- mediate percussion,
- mediated generalization,
Origin of mediator
Examples from the Web for mediator
I may it clear that I have no authority to wade into conflicts between parents, and my role is not that of mediator.Pediatrician: Don’t Make Your Kid’s Healthcare a Proxy in Your Divorce Battles|Russell Saunders|February 14, 2014|DAILY BEAST
But exacting concessions from the mediator is not the point.Jonathan Pollard Means Israeli-American Squabbling Instead of Israeli-Palestinian Negotiation|Raphael Magarik|July 26, 2013|DAILY BEAST
When companies find themselves in seemingly irresolvable disputes with each other, they often bring in a mediator.Washington Should Use CEOs as Mediators to Resolve Debt Debate|Tom Rogers|February 12, 2013|DAILY BEAST
“I think they know their interests lie in being a mediator in this case and brokering a ceasefire,” she said.
IGF-1 functions as a mediator for human growth hormone (HGH), which plays a critical role in the aging process.
The poor must ever have a champion, a savior, a mediator, or they are ground beneath a relentless heel.A Tame Surrender, A Story of The Chicago Strike|Charles King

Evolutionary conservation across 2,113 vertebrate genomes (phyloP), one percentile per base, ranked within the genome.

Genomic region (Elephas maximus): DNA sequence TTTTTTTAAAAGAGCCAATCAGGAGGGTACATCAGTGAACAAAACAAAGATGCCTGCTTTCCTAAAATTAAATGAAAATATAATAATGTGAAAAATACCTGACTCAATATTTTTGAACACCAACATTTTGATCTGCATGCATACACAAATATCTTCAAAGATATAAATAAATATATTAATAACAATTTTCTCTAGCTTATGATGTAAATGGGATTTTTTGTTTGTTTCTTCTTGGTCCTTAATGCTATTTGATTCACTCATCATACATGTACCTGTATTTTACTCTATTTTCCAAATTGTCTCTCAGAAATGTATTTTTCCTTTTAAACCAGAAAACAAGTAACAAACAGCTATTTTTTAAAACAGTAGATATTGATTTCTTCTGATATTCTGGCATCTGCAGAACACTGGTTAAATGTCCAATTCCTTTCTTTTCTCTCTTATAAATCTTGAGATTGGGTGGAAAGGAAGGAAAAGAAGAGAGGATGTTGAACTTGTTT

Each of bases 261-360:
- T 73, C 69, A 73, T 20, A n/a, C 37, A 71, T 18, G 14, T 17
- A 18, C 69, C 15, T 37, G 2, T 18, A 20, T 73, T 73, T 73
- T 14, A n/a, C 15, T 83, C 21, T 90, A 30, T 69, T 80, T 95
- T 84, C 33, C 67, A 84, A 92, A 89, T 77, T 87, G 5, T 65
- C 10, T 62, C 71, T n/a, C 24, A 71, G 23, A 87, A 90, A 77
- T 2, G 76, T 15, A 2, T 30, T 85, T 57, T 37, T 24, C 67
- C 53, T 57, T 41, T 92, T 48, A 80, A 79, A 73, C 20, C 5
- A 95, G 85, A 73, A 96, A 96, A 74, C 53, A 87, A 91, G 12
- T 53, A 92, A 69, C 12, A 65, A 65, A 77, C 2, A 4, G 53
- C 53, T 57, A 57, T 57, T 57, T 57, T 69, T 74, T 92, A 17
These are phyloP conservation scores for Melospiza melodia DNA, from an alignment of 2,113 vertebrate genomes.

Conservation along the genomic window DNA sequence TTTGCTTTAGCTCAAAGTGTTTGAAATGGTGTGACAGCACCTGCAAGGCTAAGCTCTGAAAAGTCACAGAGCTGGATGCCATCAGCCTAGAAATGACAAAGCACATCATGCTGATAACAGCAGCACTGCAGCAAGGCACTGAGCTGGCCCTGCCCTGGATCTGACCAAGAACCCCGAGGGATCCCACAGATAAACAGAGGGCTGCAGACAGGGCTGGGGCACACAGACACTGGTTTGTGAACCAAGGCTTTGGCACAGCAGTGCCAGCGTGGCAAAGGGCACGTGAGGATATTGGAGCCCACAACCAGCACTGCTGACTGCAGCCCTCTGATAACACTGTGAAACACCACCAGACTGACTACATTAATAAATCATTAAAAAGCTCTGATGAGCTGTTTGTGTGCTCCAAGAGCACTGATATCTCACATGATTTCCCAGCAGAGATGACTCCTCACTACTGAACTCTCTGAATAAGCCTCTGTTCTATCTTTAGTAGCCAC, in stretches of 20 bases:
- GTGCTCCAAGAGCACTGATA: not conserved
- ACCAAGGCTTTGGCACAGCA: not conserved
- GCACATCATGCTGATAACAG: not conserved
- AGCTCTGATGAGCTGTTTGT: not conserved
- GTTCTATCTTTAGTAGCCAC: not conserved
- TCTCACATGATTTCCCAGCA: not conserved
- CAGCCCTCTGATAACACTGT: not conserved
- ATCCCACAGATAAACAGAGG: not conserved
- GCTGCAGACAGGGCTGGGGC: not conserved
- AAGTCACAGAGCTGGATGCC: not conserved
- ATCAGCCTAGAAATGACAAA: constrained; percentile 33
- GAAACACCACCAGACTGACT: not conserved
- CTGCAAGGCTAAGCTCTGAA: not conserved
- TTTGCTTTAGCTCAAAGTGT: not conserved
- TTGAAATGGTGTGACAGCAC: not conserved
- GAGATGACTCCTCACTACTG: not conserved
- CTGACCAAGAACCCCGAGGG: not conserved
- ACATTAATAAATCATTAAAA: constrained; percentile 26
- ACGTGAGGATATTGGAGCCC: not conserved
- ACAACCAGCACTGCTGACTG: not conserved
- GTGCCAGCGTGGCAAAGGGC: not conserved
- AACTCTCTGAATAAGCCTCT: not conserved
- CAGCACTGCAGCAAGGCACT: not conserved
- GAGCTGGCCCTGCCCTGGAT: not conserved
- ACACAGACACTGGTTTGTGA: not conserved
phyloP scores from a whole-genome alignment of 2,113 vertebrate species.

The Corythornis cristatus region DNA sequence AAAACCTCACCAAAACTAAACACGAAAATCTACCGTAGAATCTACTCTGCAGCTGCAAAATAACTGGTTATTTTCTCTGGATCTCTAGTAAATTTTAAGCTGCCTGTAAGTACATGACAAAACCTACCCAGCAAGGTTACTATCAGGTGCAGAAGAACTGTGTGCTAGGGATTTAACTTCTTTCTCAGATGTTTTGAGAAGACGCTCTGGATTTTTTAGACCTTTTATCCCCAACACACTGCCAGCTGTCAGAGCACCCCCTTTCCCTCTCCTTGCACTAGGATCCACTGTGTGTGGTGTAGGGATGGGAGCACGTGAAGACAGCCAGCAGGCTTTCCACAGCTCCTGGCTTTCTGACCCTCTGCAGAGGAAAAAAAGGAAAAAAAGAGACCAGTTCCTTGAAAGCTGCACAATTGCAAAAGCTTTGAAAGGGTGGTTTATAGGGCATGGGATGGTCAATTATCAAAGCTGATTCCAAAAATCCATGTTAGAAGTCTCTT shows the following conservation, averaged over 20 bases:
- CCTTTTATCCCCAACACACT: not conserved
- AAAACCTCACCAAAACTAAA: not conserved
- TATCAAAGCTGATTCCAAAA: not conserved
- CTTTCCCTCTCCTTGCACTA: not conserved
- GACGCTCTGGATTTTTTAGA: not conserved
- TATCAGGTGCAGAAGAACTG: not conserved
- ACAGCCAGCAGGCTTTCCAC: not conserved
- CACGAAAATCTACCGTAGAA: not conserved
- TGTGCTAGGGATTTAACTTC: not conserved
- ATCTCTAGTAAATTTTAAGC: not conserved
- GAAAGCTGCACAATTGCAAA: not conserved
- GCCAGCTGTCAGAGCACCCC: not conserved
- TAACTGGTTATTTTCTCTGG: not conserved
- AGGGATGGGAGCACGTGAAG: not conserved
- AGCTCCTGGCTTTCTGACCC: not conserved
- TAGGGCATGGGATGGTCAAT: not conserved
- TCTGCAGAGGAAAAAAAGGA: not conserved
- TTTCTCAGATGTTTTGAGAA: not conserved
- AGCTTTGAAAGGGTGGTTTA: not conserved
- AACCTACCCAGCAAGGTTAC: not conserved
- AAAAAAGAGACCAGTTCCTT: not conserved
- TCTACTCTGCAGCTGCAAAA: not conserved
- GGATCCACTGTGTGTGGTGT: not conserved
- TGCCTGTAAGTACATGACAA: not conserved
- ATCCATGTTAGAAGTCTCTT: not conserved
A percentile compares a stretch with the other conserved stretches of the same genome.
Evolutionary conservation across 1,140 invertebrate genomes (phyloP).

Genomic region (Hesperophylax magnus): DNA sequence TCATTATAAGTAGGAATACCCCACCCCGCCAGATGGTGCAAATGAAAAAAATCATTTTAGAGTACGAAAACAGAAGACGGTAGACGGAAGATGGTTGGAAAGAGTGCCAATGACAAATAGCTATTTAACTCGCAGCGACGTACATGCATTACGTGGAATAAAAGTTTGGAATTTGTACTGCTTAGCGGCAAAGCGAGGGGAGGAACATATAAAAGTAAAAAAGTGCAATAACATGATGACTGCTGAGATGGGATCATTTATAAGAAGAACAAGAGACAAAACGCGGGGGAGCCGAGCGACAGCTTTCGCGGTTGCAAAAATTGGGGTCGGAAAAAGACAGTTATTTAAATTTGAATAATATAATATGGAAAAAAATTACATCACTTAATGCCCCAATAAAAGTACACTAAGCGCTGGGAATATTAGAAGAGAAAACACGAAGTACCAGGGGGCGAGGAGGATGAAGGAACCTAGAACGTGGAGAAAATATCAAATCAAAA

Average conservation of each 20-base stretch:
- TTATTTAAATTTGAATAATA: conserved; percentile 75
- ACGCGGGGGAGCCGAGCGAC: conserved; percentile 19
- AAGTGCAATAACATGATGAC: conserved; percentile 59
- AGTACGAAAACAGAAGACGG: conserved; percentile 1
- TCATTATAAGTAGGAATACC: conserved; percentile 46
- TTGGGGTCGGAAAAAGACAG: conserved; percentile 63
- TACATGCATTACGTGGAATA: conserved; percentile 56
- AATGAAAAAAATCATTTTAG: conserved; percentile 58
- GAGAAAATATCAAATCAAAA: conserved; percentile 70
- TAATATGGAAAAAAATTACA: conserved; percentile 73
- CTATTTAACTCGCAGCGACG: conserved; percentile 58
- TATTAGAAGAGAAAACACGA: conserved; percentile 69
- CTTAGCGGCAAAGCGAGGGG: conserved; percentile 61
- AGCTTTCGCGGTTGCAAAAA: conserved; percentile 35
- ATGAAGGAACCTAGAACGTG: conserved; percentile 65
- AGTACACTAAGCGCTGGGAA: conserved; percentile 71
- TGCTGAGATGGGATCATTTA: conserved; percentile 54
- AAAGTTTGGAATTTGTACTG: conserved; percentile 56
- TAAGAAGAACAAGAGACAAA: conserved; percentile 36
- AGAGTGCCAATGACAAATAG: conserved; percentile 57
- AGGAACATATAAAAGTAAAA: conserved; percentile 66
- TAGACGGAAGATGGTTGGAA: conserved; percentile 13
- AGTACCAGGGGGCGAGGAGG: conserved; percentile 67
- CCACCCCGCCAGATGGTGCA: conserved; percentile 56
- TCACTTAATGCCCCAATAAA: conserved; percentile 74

The Mediator conducts the destroying angel to fulfil the will of God.Notes On The Apocalypse|David Steele
But am I not still unrestrained from declaring myself the entitler, the mediator, and the own self?
The State cannot endure that man stand in a direct relation to man; it must step between as—mediator, must—intervene.
He was to act as mediator between them and the inhabitants of the countries they were to visit.Great African Travellers|W.H.G. Kingston
mid-14c., from Late Latin mediatorem (nominative mediator) "one who mediates," agent noun from past participle stem of mediari "to intervene, mediate," also "to be or divide in the middle," from Latin medius "in the middle" (see medial (adj.)). Originally applied to Christ, who in Christian theology "mediates" between God and man. Meaning "one who intervenes between two disputing parties" is first attested late 14c. Feminine form mediatrix (originally of the Virgin Mary) from c.1400. Related: Mediatorial; mediatory.